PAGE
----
As COVID spikes, Bank of America ends pandemic pay increase
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On March 20, 2020, there were 20,880 confirmed COVID-19 cases in the United States, which resulted in 311 deaths. Bank of America, at that time, recognized the additional risk that the pandemic posed to the workers in its branches and call centers. CEO Brian Moynihan approved pay increases. Workers at Bank of America branches (and its Merrill Lynch subsidiary) received an additional $200 every two weeks. Workers at call centers — and other support staff that needed to continue reporting to the office — were paid double their hourly rate for any overtime.
How long would these pay increases last? "The pay increase...will remain in place for the duration of the coronavirus crisis, said a person with knowledge of the plans," CNBC reported.
Today, there are more than 8.9 million confirmed COVID-19 cases, which resulted in more than 230,000 deaths. Over the last week "the seven-day average of daily new cases reached an all-time high of 68,767 on Sunday, according to data from Johns Hopkins University." A record "83,000 new cases were reported both Friday and Saturday." The surge "reflects an onslaught of new infections -- not just increased testing."
Yet, in a memo to employees obtained by Popular Information, Bank of America announced that it would end its pandemic pay increase. The memo informs employees that the company will "transition our compensation plans to be more business-as-usual once again." That means the company's "$200 special supplemental pay and special enhanced overtime pay programs… will be retired in October."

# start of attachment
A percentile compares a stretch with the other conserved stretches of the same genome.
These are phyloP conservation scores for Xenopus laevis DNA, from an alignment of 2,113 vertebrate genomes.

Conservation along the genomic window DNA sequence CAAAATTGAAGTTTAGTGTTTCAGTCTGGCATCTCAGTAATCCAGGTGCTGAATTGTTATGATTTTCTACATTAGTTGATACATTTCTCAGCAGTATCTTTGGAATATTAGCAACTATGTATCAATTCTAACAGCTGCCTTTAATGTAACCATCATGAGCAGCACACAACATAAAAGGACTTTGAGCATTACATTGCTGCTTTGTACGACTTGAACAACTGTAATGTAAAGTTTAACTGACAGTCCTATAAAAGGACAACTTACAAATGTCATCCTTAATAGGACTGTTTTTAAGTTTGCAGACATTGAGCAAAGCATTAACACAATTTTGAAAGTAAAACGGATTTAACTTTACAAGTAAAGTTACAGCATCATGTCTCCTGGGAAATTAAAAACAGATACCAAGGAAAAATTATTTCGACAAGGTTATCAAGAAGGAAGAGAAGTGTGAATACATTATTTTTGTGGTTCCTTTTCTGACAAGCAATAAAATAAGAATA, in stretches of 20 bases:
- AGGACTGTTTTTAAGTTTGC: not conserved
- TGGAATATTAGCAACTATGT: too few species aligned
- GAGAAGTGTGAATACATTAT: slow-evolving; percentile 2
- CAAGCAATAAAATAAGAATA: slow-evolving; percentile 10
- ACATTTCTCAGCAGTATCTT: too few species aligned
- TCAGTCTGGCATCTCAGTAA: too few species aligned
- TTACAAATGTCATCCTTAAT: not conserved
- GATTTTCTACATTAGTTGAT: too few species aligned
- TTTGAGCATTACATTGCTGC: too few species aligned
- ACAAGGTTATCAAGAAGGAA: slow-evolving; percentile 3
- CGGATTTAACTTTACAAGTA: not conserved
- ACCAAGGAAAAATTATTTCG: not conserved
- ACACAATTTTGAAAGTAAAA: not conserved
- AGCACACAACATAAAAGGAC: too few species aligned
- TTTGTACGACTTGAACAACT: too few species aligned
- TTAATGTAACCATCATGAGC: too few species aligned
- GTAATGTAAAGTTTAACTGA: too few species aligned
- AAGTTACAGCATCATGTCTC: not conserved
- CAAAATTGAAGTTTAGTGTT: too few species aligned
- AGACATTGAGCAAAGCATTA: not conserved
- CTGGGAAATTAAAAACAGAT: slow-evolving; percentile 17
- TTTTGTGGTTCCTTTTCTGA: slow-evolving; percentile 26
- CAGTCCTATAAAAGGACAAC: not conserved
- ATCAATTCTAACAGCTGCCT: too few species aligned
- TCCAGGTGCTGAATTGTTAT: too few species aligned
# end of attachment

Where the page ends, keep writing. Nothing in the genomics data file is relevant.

The decision is not being made out of financial necessity. Despite the pandemic, Bank of America is highly profitable.
In the third quarter, which included the pandemic pay increase for all three months, Bank of America turned a profit of $4.9 billion. "[W]e generated nearly $5 billion in earnings this quarter, reflecting the diversity of our business model, our industry-leading market position and digital capabilities, and our adherence to responsible growth," Moynihan said in a statement on September 30. "I want to thank our teammates for their exceptional work under extraordinarily difficult circumstances."
Today, the circumstances are even worse and Moynihan is cutting pay for thousands of his "teammates." Moynihan will be paid $26.5 million this year.
Bank of America did not respond to a request for comment.
Workers versus stock buybacks
Bank of America touted its pandemic bonuses in a series of media interviews. Moynihan, for example, discussed the bonuses in an October interview with CEO Magazine, which named him 2020 CEO of the Year. Moynihan said that, during the pandemic, his "number one" priority was to "take care of the employees." Moynihan cited "extra pay for the teammates that still had to come into work" as proof of the company's commitment. In an October 22 acceptance speech for the award, Moynihan emphasized his commitment to workers, particularly those who have continued to staff branches:
I want to give a special shout out to our teammates who work every day in our branches. From the day the crisis hit, they’ve been out there, making sure the economy runs, making sure all of you – while we were all in work from home mode – have the ability to conduct your financial affairs. And they’ve done a great job.